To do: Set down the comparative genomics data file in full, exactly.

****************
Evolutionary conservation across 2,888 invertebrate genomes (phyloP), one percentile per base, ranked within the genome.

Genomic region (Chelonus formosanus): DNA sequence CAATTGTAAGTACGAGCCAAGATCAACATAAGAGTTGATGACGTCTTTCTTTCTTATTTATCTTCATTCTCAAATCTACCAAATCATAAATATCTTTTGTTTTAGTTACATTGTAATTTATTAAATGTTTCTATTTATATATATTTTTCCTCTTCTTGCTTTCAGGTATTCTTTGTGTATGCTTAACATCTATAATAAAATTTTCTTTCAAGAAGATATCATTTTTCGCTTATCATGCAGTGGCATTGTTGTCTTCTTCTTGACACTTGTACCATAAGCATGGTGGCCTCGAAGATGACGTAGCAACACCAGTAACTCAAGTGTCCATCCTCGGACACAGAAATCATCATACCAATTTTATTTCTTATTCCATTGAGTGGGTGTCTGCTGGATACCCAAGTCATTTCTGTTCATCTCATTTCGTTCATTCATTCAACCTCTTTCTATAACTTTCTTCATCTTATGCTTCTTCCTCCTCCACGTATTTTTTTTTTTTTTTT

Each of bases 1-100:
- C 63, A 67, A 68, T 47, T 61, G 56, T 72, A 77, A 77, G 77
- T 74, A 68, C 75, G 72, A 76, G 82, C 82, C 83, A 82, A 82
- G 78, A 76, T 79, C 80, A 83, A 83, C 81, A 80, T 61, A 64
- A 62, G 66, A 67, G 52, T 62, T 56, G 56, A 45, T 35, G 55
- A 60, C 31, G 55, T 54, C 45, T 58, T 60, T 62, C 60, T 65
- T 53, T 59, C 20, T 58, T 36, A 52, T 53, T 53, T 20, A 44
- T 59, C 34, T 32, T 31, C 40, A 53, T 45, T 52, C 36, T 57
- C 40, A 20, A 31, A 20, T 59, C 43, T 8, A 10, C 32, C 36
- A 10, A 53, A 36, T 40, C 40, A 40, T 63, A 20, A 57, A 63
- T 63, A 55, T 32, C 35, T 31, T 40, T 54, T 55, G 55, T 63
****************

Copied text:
Evolutionary conservation across 2,888 invertebrate genomes (phyloP), one percentile per base, ranked within the genome.

Genomic region (Chelonus formosanus): DNA sequence CAATTGTAAGTACGAGCCAAGATCAACATAAGAGTTGATGACGTCTTTCTTTCTTATTTATCTTCATTCTCAAATCTACCAAATCATAAATATCTTTTGTTTTAGTTACATTGTAATTTATTAAATGTTTCTATTTATATATATTTTTCCTCTTCTTGCTTTCAGGTATTCTTTGTGTATGCTTAACATCTATAATAAAATTTTCTTTCAAGAAGATATCATTTTTCGCTTATCATGCAGTGGCATTGTTGTCTTCTTCTTGACACTTGTACCATAAGCATGGTGGCCTCGAAGATGACGTAGCAACACCAGTAACTCAAGTGTCCATCCTCGGACACAGAAATCATCATACCAATTTTATTTCTTATTCCATTGAGTGGGTGTCTGCTGGATACCCAAGTCATTTCTGTTCATCTCATTTCGTTCATTCATTCAACCTCTTTCTATAACTTTCTTCATCTTATGCTTCTTCCTCCTCCACGTATTTTTTTTTTTTTTTT

Each of bases 1-100:
- C 63, A 67, A 68, T 47, T 61, G 56, T 72, A 77, A 77, G 77
- T 74, A 68, C 75, G 72, A 76, G 82, C 82, C 83, A 82, A 82
- G 78, A 76, T 79, C 80, A 83, A 83, C 81, A 80, T 61, A 64
- A 62, G 66, A 67, G 52, T 62, T 56, G 56, A 45, T 35, G 55
- A 60, C 31, G 55, T 54, C 45, T 58, T 60, T 62, C 60, T 65
- T 53, T 59, C 20, T 58, T 36, A 52, T 53, T 53, T 20, A 44
- T 59, C 34, T 32, T 31, C 40, A 53, T 45, T 52, C 36, T 57
- C 40, A 20, A 31, A 20, T 59, C 43, T 8, A 10, C 32, C 36
- A 10, A 53, A 36, T 40, C 40, A 40, T 63, A 20, A 57, A 63
- T 63, A 55, T 32, C 35, T 31, T 40, T 54, T 55, G 55, T 63